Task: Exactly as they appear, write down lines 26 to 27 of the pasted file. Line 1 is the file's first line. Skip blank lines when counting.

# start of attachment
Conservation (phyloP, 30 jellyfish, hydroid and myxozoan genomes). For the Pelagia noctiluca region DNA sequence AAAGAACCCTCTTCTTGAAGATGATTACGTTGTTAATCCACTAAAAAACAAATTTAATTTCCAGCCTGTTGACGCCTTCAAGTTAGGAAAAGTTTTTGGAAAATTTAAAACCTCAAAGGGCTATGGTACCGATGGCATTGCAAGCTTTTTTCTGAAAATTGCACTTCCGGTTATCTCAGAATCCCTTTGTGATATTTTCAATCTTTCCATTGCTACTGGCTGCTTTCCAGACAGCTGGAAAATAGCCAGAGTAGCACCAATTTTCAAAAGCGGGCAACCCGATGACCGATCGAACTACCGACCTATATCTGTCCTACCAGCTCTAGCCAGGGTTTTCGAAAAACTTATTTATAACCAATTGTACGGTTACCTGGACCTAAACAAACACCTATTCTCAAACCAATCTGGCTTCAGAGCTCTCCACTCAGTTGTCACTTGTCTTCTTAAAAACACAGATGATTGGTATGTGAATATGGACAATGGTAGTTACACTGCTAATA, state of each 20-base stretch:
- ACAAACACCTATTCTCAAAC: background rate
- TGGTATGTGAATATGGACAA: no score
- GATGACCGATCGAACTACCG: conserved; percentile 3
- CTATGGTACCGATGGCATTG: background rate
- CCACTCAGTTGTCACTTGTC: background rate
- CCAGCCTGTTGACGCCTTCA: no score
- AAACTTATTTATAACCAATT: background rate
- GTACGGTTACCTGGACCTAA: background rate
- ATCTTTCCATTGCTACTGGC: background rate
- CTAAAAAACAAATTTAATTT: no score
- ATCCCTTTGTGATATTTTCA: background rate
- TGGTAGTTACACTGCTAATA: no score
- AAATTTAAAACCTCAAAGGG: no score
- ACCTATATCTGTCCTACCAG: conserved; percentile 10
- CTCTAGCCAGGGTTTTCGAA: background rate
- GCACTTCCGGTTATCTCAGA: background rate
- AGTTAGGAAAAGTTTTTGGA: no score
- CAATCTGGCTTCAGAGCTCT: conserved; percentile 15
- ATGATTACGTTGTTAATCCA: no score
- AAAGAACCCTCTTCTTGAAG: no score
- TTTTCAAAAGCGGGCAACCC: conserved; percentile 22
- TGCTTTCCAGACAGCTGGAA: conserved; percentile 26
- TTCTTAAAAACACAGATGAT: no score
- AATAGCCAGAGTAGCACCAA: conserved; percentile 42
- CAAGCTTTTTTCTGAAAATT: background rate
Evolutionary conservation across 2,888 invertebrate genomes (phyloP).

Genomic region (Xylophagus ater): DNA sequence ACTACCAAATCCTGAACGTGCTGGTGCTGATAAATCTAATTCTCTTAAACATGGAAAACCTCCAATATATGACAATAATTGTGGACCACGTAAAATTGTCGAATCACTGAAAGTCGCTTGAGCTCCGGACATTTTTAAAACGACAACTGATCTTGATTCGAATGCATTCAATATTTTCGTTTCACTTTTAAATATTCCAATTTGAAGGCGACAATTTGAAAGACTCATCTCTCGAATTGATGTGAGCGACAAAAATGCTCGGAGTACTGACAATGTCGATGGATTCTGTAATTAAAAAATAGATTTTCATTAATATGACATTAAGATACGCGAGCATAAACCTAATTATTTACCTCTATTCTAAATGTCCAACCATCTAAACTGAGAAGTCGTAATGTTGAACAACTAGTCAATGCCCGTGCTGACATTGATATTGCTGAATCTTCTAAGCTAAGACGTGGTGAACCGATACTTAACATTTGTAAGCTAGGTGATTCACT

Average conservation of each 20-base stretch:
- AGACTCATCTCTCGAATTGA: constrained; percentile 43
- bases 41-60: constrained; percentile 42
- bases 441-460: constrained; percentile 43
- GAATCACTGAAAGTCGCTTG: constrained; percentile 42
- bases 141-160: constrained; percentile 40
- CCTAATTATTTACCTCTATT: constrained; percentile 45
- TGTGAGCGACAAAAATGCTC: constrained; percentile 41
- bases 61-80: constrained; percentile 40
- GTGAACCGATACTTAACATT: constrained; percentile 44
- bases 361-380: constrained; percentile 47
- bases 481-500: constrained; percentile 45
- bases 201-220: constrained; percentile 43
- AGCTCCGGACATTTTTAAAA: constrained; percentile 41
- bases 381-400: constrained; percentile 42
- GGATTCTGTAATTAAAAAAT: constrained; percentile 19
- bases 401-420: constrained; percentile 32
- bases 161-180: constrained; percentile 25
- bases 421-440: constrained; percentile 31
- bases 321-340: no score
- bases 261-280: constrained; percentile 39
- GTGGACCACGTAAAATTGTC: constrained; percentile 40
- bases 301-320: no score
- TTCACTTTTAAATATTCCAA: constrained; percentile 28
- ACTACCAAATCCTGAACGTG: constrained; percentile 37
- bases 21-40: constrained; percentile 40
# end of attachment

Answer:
- CAAGCTTTTTTCTGAAAATT: background rate
Evolutionary conservation across 2,888 invertebrate genomes (phyloP).